On Mt. Skinner (aka Mt. Holyoke) the beech leaves budded at almost the same day and time as last year. This is a photo taken on 4-14-12 and if you look back in the blog to last year you can see a similar terminal leaf bud on the same branch beginning to unfold. The red trillium above, too, was right on time in spite of the hot-warm weather.
Blood Root bloomed on schedule on 4-13-12.
Canada Mayflower 4-14-12 and still not in bloom. (They began to bloom on 4-20-12 right on schedule.)
These are cherry trees that bloomed right on the summit of Mt. Skinner in late March, a few weeks early, and that remained in bloom through 4-22-12 and with these brilliant tones, too.
A single cherry bloom that has weathered three weeks and still looks fresh. It could be that over the past two weeks and the cool nights with temperatures in the high 30s (near freezing) have somehow tampered with the clock regulating flowering. Generally, plants flower at the exact time each year based on light and not temperature. The length of the night, or "skotoperiod", is the deciding factor and some plants are sensitive enough to it that they can tell the difference between 2 or 3 minutes in the length of the night. We know that temperature obviously plays a part as well, but it's not considered as crucial as light.
Photo: Striped maple leaves an hour after unfolding. Translating all this to the alpine zone of Mt. Washington and the White Mountains of New Hampshire is a bit tricky. Flowers there have adapted to a much different schedule possibly based on temperature and light (as in the length of the night) due to arctic conditions that generally prevail. Success dtermined by survival would depend on the plants developing a strategy of avoiding late winter storms that are common and temperatures such as today's 8 degree (F) on the summit of Mt. Washington. One last thing about the warm temperatures and that is there has been very little moisture so far this spring in the form of precipitation so it may engender a dry spell in the near future.

4-23-12 Looking Through Some old Photos from the 1970s

From the mid-1960s through the 1970s I took myriad black and white photos around the White Mountains and, off and on, I've been printing some of them. I'm including a few here and will start with a few from Lonesome Lake. For a few summers, there were a couple of aluminum boats on the lake provided by the state (not the AMC). I don't remember what happened to the boats but they're not there now. Anyway, these two guys came up for a day of fishing in the Fall of 1978, and this fish was all they caught that day. They threw it back in the lake.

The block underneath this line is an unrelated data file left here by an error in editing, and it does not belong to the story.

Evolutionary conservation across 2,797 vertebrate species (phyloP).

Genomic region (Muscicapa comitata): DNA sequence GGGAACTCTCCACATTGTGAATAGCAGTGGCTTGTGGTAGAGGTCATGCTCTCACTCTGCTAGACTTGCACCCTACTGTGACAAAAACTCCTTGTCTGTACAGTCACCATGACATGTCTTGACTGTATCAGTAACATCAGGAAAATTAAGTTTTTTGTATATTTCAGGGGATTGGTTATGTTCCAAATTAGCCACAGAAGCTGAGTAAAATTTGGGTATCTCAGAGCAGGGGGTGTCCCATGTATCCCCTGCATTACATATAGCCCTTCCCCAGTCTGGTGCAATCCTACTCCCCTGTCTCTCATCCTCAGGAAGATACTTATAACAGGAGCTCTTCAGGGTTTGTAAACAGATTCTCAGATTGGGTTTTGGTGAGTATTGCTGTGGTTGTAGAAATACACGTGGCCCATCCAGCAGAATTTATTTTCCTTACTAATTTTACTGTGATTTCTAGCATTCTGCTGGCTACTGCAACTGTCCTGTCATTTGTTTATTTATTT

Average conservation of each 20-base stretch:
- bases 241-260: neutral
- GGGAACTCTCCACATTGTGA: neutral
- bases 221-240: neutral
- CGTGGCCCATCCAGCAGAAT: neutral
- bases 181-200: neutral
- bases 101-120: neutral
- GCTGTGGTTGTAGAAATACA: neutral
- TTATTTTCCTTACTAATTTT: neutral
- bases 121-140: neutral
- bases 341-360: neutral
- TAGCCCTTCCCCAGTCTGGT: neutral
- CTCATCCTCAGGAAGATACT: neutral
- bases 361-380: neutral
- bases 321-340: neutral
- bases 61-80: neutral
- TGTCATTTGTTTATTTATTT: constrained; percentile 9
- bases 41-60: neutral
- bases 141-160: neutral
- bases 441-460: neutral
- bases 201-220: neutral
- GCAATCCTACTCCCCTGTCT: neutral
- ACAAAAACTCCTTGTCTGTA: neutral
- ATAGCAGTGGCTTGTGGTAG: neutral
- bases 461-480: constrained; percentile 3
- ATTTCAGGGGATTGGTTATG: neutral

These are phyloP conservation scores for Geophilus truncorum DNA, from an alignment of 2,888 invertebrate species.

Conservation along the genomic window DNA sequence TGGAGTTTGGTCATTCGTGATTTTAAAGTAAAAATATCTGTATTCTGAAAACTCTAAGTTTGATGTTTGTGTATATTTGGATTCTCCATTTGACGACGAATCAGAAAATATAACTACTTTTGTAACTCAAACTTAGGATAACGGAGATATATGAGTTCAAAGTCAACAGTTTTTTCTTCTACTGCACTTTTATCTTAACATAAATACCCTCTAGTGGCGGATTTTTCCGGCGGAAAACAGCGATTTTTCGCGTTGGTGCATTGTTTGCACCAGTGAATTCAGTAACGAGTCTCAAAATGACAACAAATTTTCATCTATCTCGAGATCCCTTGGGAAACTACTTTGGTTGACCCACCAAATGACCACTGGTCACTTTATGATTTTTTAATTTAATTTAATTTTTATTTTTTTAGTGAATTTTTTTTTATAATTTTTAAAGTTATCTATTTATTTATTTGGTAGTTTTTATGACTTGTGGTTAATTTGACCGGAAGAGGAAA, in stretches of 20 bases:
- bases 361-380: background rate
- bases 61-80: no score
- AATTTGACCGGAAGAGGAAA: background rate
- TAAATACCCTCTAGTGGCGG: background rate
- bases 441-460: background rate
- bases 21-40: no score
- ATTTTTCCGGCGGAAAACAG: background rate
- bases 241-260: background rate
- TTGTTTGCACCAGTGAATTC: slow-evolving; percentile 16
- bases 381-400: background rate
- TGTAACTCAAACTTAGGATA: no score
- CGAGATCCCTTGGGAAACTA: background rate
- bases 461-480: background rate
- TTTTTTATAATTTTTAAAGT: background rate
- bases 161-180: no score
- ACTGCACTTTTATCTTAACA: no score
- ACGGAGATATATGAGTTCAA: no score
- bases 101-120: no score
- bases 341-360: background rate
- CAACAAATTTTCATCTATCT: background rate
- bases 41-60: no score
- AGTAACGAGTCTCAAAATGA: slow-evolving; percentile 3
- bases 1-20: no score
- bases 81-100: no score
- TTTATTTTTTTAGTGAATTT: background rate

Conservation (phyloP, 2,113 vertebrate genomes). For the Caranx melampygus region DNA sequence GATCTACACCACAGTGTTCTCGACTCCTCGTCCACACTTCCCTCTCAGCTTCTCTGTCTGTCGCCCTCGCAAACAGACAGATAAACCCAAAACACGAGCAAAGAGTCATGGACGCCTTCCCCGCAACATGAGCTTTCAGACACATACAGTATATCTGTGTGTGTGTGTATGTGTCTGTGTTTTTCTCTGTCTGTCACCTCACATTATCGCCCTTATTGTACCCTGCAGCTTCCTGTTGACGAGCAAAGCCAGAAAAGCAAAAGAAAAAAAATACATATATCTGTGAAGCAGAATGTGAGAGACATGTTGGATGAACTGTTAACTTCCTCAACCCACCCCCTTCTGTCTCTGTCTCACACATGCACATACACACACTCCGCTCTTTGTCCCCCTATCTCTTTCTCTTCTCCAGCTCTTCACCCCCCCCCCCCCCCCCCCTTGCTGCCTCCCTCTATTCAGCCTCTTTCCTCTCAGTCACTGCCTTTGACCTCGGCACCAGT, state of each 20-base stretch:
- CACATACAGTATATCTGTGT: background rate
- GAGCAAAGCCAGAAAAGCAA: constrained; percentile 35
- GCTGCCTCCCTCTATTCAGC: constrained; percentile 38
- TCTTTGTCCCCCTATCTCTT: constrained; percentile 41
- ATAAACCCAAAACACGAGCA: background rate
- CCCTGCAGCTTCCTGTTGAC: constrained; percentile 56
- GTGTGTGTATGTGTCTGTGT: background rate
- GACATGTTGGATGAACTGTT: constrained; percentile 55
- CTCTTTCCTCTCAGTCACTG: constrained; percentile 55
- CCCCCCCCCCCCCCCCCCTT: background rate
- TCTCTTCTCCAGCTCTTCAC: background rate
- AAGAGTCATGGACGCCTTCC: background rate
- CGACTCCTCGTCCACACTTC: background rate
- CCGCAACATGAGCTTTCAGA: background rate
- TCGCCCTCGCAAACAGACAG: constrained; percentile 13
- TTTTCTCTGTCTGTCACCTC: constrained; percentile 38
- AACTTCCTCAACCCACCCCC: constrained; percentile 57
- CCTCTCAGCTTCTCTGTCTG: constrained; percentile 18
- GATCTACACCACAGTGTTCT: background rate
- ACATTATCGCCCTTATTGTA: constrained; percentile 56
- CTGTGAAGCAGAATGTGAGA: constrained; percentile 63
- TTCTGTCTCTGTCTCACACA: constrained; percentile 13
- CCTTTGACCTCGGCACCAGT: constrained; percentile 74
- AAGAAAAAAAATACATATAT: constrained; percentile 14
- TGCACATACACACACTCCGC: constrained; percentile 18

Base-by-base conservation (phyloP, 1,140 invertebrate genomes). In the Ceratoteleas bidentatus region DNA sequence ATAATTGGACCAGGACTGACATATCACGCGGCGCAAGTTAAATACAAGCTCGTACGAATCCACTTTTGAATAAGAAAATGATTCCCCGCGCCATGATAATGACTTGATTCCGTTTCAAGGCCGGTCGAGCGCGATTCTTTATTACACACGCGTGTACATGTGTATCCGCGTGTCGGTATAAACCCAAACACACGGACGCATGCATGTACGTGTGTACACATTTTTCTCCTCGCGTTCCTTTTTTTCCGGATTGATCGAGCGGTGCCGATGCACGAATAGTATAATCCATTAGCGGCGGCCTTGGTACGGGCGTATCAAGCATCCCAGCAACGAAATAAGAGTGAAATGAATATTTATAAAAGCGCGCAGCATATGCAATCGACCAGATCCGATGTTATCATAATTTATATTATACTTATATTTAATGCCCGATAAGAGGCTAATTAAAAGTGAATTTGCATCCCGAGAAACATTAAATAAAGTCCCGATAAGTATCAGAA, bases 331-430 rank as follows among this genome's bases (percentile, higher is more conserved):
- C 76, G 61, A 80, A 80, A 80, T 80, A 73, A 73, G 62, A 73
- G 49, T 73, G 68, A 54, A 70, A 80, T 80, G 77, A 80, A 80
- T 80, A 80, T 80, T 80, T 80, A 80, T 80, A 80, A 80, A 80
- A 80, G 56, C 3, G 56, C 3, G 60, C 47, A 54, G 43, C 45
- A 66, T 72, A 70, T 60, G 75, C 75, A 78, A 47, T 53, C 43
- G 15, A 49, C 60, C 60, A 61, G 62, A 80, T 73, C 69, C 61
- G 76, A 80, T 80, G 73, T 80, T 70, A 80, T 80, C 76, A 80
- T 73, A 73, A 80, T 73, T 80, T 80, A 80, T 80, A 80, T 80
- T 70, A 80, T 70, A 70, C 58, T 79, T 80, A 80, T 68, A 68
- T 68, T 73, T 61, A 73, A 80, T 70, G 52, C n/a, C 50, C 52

A state park employee doing some public service on a Saturday (in 1978) when there were a lot of people; hikers and fisherman and sight seers, on and around the lake. At that time there was a family of beaver that was very active on the lake and I would often row out to the center of the lake in the early evening and sit as still as I could and eventually the beaver would come out and swim around the boat being nosey. They became quite friendly that fall and would stick around and play while I watched the sunrises and sunsets. The state had them all trapped (killed) that winter in an effort to control the population.
Sunrise from the middle of Lonesome Lake, September 1978.
Sunset from South Twin looking towards Garfield and Lafayette and in the shadows below you can make out Galehead Hut. September 1976.
An AT thru-hiker on South Twin in September 1976.
The amphitheater on Carter Dome with Pulpit Rock in the upper left hand corner. Novemberr 1976.
Cater Notch Hut. October 1976.
Wildcat Mountain from Carter Lake, Carter Notch. January 1977.
Cal Harris at Lakes of the Clouds in 1982. Isn't she lovely? She was the most wonderful teacher and had a wonderful spirit. She was married to Slim (Stuart K.) Harris and together they had worked and studied and taught in the White Mountains for years going back to the 1920s. Cal was a consummate naturalist and had a key role in re-establishing the present-day-vibrant population of dwarf cinquefoil (P. robbinsiana) on and around Monroe Flats after it was decimated by hikers.
Looking southeast towards the Northern Presidentials; Mts. Jefferson, Adams and Madison, from North Percy Peak. Lake Christine is in the valley. August 1967.
This and the two that follow are photographs I took in early December 1976 after a light snow.

The beaver dam on the Zealand Trail at the "corner" bridge.
Zealand Hut on a winter evening in January 1977.
I included a photo of the 1976 Fall Trail Croo in a piece I wrote in the blog back in August after working at Galehead for a couple of days. The only negatives of the trail croo I had at that time included the one I published plus several more in which the trail croo were in the act of disrobing and "mooning" the camera. A few weeks ago I found these negatives taken at the same time and in which the croo managed to keep all their clothes on. There are 14 negatives each with a different configuration of the group. I liked these best. They look a little like the Monty Python cast.